She advocated a Medicare-for-all plan, a tax proposal that would reverse the Republican-passed tax cuts and instead provide middle-class families with tax breaks of up to $500 a month, making pre-K access universal and making college debt-free.
Harris has some significant advantages that have fueled early enthusiasm about her prospects. She has a strong fundraising base in a primary contest most estimate will cost upward of $100 million. Her life story gives her not only entree to black voters who make up a significant share of the Democratic primary electorate but also Asian American voters whose ranks are growing.
But now she must go from running races in California — driven by money and television — to contests in states such as Iowa and New Hampshire, where voters expect intimate campaigning. She is planning to travel to Iowa on Monday, but largely to participate in a CNN town hall, a format that has aggravated some Iowa Democrats who suggested she is using the state as a stage for a national campaign. Tickets are being handed out to a select group of people, which has left others clamoring to interact with the newest candidate.
Some of the other Democrats in or considering the race have a more defined pitch. Sen. Elizabeth Warren (Mass.) has leaned heavily on economic populism, while Sen. Kirsten Gillibrand (N.Y.) has made a concerted effort to tap into feminist energy and anger simmering since the #MeToo movement began.
Former San Antonio mayor Julián Castro and South Bend Mayor Pete Buttigieg come from a younger generation arguing that it’s their turn. Former vice president Joe Biden is making the case for restoring political order, while Sen. Sherrod Brown (Ohio) has a message centered on “the dignity of work.”
Harris has positioned herself more as an all-of-the-above candidate, which carries great promise — appealing to segments throughout the party — but also runs the risk of being too ill-defined.
“I think people would be hard pressed to say at the moment, ‘Here is her message, here is why she’s running,’ ” said David Axelrod, a Democratic consultant who helped orchestrate President Barack Obama’s political rise. “That’s a challenge she needs to meet. It’s not enough to be a good candidate on paper, to be in a strategically good position.”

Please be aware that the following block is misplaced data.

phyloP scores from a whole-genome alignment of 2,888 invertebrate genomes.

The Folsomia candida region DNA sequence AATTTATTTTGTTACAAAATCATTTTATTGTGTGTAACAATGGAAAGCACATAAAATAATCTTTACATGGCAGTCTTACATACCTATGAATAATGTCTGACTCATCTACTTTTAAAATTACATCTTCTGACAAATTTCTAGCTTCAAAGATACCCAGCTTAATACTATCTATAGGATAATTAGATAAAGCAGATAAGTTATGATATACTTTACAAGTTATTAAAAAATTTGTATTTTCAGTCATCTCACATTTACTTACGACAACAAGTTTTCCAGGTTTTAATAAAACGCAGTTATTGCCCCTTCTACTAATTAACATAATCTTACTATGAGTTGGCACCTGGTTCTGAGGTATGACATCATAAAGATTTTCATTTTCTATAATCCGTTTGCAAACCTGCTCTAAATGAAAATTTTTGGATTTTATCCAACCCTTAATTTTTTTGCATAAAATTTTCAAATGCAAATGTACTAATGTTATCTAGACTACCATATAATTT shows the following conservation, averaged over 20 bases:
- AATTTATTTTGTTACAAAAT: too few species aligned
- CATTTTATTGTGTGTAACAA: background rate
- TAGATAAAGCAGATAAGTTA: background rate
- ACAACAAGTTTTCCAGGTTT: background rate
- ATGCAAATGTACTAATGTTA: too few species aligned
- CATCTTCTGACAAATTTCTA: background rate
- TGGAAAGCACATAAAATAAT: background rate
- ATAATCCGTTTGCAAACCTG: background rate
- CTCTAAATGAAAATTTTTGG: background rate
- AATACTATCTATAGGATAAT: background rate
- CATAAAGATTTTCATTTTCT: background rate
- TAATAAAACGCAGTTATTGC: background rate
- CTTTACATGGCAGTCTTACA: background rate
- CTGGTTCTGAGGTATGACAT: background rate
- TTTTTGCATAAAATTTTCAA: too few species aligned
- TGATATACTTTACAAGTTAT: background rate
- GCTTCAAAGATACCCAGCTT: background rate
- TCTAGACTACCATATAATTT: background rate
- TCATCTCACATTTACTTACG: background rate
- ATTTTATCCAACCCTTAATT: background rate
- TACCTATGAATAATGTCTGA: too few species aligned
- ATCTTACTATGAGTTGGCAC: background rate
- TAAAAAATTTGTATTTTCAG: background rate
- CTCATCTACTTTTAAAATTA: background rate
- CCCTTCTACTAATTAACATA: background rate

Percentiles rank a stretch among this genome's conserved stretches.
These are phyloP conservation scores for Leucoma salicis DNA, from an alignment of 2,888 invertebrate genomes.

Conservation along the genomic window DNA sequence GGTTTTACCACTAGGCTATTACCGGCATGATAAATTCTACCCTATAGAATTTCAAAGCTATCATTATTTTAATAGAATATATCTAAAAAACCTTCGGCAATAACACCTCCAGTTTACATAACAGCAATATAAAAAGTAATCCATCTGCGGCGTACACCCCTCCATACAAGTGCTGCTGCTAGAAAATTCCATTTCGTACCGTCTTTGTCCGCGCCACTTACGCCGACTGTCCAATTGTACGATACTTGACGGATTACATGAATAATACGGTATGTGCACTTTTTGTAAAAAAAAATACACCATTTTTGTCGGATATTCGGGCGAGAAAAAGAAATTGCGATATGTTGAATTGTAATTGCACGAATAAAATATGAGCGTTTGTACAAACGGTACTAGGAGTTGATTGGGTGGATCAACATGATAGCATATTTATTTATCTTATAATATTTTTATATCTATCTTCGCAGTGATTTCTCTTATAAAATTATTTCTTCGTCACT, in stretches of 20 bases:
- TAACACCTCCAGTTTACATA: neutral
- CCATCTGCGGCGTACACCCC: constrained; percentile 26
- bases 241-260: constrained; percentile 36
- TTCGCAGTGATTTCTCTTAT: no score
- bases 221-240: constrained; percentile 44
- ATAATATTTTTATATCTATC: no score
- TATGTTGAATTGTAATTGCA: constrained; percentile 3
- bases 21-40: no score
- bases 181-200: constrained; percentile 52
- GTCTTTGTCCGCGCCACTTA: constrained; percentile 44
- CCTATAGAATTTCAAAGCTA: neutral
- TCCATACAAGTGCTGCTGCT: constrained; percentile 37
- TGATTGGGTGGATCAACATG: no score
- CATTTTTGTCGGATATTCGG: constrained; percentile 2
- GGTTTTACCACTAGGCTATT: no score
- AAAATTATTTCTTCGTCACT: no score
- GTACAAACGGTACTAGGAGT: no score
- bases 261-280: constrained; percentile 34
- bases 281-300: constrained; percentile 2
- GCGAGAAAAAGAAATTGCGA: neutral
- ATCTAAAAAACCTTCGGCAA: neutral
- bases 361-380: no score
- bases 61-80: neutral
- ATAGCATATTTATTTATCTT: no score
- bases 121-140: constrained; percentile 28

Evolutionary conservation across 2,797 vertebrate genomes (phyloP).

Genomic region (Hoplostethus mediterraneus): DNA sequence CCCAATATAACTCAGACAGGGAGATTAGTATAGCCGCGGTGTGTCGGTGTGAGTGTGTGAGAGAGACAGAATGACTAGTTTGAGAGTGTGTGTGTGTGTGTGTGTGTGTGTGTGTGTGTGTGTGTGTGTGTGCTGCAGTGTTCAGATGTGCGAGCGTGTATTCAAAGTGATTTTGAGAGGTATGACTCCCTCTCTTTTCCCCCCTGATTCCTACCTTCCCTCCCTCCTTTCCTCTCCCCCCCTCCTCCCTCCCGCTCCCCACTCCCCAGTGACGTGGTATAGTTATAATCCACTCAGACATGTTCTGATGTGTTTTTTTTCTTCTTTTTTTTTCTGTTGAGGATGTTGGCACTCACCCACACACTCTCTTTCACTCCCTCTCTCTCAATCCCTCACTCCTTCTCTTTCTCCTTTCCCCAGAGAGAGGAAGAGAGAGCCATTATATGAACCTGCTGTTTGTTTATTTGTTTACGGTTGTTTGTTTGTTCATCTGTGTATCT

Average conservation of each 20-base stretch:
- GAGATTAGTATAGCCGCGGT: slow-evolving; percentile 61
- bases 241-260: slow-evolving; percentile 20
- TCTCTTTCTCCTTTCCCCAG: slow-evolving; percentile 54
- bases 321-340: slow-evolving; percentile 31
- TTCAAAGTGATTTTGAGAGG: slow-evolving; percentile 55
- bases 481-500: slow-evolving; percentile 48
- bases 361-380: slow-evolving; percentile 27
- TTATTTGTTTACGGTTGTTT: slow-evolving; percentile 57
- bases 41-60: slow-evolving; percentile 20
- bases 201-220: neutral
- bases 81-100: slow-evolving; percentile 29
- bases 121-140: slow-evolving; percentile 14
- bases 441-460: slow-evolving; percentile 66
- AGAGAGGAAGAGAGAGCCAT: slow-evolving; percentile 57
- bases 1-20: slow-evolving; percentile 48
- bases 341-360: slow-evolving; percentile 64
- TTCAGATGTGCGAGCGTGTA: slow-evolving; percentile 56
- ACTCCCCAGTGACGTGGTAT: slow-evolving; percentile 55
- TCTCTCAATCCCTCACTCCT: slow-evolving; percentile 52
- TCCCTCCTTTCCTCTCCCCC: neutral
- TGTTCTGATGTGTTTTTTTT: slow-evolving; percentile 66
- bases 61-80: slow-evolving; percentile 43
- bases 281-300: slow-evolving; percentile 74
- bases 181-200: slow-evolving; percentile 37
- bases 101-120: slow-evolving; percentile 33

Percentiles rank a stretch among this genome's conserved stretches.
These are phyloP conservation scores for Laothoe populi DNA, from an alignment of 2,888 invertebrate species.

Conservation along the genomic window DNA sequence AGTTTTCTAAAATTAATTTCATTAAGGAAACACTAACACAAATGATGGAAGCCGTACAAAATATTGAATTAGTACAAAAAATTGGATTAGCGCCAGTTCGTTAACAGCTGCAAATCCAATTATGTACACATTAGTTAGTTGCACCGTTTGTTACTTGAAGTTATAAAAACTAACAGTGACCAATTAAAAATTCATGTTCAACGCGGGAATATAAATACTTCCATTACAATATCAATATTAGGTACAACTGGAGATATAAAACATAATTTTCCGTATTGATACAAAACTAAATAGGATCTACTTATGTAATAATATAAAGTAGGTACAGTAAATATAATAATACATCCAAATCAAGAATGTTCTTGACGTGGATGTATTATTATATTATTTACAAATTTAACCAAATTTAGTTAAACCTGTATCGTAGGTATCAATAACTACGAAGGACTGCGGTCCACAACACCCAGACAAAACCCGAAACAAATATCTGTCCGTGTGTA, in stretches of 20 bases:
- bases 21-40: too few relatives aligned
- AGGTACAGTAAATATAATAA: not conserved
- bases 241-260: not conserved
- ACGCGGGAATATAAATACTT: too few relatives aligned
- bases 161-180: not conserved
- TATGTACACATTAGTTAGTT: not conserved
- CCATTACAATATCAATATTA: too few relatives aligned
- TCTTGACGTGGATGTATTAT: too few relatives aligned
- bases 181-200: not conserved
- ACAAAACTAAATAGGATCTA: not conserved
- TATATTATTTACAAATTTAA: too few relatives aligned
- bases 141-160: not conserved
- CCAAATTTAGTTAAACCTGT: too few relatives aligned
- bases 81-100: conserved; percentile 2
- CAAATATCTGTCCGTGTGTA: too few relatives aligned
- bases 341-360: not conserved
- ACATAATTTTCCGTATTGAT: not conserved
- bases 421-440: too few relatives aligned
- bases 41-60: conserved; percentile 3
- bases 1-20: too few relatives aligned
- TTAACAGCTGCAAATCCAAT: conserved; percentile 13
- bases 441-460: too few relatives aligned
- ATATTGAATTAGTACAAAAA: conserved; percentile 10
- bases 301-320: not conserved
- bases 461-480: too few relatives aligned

Harris has been relatively untested, having spent only two years in the U.S. Senate. She will have to define herself under national scrutiny.
“If you’re cautious, you come across as that and you seem unrevealing. And people want to know who you are,” Axelrod said.
During her pre-Senate career, Harris was often described as cautious. She responded by saying that she is “fearless, yes. Reckless, no.” During her tenure in Washington, she has been notably more combative, particularly in her treatment of Trump administration nominees appearing before her committees.
Harris’s campaign has been draped in symbolism. After announcing her plans on “Good Morning America” on the King holiday, she held a news conference at Howard University, the historically black college she attended in the District.
On Friday, she traveled to South Carolina, an early-voting state, to greet members of Alpha Kappa Alpha, a sorority she joined in college and whose members she hopes will provide a volunteer corps of supporters.
Several other candidates, including Warren and Gillibrand, have formed exploratory committees that allow them to begin raising money and building a campaign apparatus as a preliminary step before formally entering the race.
Harris, Castro and former congressman John Delaney of Maryland skipped that step and jumped, officially and legally, directly into the race.